begun his first adventure. He felt ". . . fear of letting go of that to
which I was previously attached. Moreover, my life in Europe had been a comfortable one
surrounded by goodwill and consideration and Nell, but here in the west it was
each man for himself and a question of survival." (DM p. 23)
travels in the West began with a transcontinental journey on the Canadian
Pacific Railway. The vastness of the new land, he said, filled him with
loneliness. At Moose Jaw he had to
change trains and wait
overnight for his connection on the freezing station. The only hotel was full
and little more than a doss house. Western Canada was not for
those who liked their
creature comforts in those days. It was the wild frontier of an ever expanding nation.
After a cold, uncomfortable night he continued on to Tuxford and then made his
way by road to Buffalo Lake. His host
welcomed him into his
home. It was a busy ranch and Conrad spent much time alone wrestling with
misgivings for the life he had left behind.
traveled to Regina barracks of the
Royal North West
Mounted Police and presented himself as a prospective recruit. He sees a troop
of mounted police leaving for London as he arrives. They retrace his
steps and represent the Mounties at the Coronation of King George V. There was a
shortage of recruits and as a consequence they rushed through basic training
and were sent on to their far-flung postings in a matter of a month. Conrad
soon found himself on detachment near the US border. Here the intensive
training continued. He was taught how to use his revolver; then told that under
no circumstances was it ever to be drawn! The Mounties’ reputation rested upon
their strength of personality and resolve, not their gun craft. To quell a
brawl in a rough outpost saloon by force of personality and unflinching
adherence to the rule of Law was the substance that made an officer of the RMVP
a figure of so much respect. This foundation in self reliance and courage was
the making of the man.
basic training was completed, Conrad was posted to Cypress Hills – ‘so named by
the French fur traders of the 1800's who mistook the local Lodge pole pine for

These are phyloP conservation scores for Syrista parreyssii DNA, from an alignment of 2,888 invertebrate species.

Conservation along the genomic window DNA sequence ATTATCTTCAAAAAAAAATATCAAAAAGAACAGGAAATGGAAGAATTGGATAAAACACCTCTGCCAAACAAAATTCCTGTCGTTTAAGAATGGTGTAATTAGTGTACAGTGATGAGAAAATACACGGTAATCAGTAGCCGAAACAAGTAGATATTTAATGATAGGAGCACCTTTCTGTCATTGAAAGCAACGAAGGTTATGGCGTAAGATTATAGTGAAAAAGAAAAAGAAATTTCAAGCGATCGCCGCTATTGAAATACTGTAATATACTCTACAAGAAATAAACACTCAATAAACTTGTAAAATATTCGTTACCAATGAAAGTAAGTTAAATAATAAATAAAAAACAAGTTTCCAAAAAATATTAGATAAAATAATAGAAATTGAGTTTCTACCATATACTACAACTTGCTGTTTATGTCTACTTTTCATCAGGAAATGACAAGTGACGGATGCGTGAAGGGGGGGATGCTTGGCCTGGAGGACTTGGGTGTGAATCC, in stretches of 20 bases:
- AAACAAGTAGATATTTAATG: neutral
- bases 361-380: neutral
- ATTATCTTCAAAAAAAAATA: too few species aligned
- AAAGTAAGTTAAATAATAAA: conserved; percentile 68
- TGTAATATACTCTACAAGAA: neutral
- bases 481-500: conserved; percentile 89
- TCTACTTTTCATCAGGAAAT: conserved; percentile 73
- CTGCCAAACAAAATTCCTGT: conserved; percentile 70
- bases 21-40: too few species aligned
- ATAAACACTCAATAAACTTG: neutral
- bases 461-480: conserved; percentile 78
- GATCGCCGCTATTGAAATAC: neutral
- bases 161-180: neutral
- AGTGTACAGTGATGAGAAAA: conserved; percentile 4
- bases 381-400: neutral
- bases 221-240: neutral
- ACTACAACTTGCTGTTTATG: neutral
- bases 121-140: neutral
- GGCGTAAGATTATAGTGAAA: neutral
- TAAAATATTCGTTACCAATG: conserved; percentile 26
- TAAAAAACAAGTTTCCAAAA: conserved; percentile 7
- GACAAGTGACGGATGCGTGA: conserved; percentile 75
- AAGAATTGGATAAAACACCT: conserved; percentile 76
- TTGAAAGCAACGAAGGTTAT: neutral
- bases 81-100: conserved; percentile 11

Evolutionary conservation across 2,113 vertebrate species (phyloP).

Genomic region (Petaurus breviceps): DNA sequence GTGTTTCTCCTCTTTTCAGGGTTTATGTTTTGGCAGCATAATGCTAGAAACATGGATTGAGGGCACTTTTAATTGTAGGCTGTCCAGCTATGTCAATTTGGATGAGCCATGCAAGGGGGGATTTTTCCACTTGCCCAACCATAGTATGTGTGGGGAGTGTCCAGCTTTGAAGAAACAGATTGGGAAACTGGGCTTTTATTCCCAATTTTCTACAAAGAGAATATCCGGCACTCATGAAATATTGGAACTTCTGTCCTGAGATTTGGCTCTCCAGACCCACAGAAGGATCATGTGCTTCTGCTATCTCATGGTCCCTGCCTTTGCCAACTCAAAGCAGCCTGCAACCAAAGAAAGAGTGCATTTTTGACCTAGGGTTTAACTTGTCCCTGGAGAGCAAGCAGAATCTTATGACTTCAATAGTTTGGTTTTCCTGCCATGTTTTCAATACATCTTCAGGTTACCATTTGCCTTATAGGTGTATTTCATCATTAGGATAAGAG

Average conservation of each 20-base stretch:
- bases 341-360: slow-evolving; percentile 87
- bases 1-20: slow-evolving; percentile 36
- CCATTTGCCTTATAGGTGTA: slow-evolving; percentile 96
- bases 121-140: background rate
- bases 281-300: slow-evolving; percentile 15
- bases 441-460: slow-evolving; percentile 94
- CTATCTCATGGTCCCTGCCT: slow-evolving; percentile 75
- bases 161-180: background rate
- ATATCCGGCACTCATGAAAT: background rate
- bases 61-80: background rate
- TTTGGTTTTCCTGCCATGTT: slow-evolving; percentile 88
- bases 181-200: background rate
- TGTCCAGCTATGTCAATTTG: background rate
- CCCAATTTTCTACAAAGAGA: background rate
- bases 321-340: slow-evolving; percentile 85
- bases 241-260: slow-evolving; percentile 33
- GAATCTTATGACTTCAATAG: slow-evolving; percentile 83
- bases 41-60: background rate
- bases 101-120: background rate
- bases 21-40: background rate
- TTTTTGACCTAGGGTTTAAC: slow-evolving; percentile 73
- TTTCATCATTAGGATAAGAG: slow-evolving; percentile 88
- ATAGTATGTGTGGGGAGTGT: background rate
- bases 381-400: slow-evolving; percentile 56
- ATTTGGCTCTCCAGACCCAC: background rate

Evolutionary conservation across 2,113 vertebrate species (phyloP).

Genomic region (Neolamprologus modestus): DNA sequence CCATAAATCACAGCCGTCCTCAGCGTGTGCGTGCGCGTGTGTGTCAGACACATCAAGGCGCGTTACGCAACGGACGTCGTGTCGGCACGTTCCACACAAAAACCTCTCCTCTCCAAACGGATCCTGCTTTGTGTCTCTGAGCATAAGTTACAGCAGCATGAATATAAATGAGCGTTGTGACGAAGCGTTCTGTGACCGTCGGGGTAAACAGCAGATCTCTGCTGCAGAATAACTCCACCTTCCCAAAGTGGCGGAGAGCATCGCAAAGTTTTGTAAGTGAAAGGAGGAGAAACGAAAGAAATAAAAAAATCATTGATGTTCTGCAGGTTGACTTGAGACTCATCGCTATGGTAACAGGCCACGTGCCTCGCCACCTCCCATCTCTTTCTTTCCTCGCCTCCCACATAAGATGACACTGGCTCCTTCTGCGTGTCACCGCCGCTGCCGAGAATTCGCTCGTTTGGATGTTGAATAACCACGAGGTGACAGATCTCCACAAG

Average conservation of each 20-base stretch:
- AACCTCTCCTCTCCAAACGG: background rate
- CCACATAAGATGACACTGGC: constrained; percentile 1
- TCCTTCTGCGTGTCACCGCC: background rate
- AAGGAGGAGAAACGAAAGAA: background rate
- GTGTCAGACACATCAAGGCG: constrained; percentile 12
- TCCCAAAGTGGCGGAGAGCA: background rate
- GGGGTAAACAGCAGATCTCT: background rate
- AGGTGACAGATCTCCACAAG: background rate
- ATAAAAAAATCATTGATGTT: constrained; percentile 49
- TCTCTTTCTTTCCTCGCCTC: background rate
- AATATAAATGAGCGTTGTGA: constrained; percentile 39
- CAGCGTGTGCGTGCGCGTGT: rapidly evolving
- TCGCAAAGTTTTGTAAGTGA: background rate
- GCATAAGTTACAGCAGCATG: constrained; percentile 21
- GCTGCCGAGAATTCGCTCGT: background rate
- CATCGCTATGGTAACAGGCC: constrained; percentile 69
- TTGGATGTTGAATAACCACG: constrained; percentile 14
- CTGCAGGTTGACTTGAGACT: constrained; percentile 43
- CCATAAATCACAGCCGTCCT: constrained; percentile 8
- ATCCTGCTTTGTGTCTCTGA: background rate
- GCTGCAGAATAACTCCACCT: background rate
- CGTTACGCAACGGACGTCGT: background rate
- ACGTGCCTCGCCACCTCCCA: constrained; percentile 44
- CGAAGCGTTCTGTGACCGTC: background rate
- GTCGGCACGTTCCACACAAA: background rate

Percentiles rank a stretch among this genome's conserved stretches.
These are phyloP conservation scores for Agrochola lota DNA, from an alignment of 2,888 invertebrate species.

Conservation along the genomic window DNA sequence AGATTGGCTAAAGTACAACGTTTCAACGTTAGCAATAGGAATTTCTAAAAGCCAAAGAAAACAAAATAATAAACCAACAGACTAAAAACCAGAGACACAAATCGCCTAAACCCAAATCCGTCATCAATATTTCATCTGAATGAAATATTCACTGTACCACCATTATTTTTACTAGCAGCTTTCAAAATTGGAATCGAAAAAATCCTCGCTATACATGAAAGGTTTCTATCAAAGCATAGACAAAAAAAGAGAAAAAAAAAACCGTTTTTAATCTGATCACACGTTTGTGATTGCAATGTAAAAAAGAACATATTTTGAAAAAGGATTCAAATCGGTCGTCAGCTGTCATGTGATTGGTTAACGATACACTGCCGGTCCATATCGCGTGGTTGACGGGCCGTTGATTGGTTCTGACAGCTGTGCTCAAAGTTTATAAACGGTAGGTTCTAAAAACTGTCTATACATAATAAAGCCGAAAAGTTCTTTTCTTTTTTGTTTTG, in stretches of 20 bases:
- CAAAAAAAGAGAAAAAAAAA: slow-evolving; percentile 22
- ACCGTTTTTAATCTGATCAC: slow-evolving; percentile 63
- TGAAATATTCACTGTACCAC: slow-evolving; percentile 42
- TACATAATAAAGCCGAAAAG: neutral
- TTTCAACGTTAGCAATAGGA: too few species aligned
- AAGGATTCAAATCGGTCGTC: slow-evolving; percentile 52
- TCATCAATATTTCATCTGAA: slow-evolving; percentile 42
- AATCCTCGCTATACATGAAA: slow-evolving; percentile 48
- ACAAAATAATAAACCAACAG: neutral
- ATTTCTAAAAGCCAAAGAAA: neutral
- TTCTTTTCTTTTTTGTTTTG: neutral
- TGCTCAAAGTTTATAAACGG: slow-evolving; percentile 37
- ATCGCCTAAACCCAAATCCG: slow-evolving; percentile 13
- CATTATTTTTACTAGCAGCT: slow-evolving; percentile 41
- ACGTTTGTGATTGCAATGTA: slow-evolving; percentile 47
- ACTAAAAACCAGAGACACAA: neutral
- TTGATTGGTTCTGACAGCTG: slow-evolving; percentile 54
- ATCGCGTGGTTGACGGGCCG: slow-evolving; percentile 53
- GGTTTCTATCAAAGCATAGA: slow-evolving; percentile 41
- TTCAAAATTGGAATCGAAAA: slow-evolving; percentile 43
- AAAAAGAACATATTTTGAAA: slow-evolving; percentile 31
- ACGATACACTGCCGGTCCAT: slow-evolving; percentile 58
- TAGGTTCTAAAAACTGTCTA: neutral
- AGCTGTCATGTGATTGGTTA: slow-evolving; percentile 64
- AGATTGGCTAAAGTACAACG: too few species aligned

Jack pine (Cypress in French).
It is now a National
Park but then was an absolute untamed wilderness. Conrad’s quest for adventure
had placed him in the ultimate 'sink or swim' situation –
Frontier! He learned the value of the spirit – not just the word – of the law.
He tells tales of resolving every type of local disagreement – from boundary
disputes over potato crops to felonious acts deserving imprisonment – with
common sense solutions, all parties accepting the fairness of young Conrad’s
|On smooth watercolour Paper
Conrad was posted to Willow Creek, the harsh character of the land he had
chosen as his home became known to him just a month after his arrival. One day
on patrol, he set out from a ranch he had stayed at overnight. He noticed it
was a dark day, with a rising wind and falling temperature, but continued on
his way regardless. He found himself overtaken by a blizzard and was soon enveloped
in a blinding whiteness. Sometimes he could only see as far as his horses ears.
I had felt for a bunch on trigger happy drunks was nothing compared to this. It
was as if one was in a white hell . . . One was being consumed by white tongues
of ice . . . I felt too numb to think for the cold seemed to freeze my brain .
. . Dropping my reins I left it to my horse." (DM p 31)
hours floundering about in the drifts, Conrad blundered into a barbwire fence.
Eventually he found a gate, and soon a ranch. He notes later how often Mounties
owed their lives to the good sense of their mounts.
intervened. Conrad received news from home that his mother was seriously ill.
He applied for his release and returned home. But he had fallen in love with
the wild woods of Canada,
and knew he would return one day.
So he would – but much much later than he could have imagined. The press was
still full of the loss of the Titanic as Conrad sailed home. In Britain, Conrad’s mother fell into her
final decline and died the following summer. Conrad saw her interred next to
his beloved Rollo.
War was coming and Conrad joined a special reserve battalion of the Royal Irish
Regiment, the Tipperary Militia. Having seen his little sister Yvonne cared for,
he reported to barracks. "A wilder
month I have never spent!" He enrolled in a military school to prepare him
for exams – exams he was never to take. War came instead. Conrad and his
regiment were immediately despatched to France, but their first engagement was to
be in Belgium at
The Daily Mail correspondent,
George Curnock, reported the Tipperary
Rangers singing as they marched by at Boulogne in August 1914.
"as a company
of the 2nd Battalion
Connaught Rangers passed us singing, with a note of strange pathos in their
rich Irish voices, a song I had never heard before" The song? – “It's a
long way to Tipperary”.